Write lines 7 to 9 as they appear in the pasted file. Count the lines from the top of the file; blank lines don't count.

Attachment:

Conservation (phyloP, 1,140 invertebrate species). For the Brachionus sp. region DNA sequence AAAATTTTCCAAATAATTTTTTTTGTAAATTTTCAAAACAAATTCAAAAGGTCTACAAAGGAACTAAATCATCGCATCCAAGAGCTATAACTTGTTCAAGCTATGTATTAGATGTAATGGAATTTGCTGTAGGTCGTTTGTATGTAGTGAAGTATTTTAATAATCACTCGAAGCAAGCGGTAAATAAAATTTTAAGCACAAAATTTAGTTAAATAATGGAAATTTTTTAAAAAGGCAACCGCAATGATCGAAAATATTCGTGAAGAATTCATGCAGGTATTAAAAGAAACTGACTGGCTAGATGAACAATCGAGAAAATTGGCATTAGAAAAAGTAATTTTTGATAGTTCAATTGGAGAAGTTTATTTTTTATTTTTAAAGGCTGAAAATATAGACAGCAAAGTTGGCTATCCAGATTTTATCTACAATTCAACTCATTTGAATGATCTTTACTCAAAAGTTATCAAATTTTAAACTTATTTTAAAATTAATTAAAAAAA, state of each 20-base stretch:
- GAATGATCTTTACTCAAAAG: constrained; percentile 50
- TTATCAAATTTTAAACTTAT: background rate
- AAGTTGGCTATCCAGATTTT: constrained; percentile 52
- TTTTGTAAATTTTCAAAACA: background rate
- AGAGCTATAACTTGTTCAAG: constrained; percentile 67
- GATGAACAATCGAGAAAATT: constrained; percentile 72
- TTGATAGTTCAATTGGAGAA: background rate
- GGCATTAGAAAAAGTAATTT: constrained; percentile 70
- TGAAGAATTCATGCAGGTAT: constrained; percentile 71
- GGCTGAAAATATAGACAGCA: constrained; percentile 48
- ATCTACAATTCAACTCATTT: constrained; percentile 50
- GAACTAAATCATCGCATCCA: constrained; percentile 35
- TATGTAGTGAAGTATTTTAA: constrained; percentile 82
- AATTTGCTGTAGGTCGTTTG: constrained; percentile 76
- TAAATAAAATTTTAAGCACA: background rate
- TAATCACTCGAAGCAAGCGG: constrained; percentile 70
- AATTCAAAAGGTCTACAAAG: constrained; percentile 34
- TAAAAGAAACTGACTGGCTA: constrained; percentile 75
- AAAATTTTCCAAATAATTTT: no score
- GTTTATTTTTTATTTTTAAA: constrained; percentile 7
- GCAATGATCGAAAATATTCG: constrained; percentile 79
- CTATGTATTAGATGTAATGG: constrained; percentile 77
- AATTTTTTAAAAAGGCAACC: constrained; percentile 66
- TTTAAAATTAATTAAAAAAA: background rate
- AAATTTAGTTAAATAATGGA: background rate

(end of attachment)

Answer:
- GATGAACAATCGAGAAAATT: constrained; percentile 72
- TTGATAGTTCAATTGGAGAA: background rate
- GGCATTAGAAAAAGTAATTT: constrained; percentile 70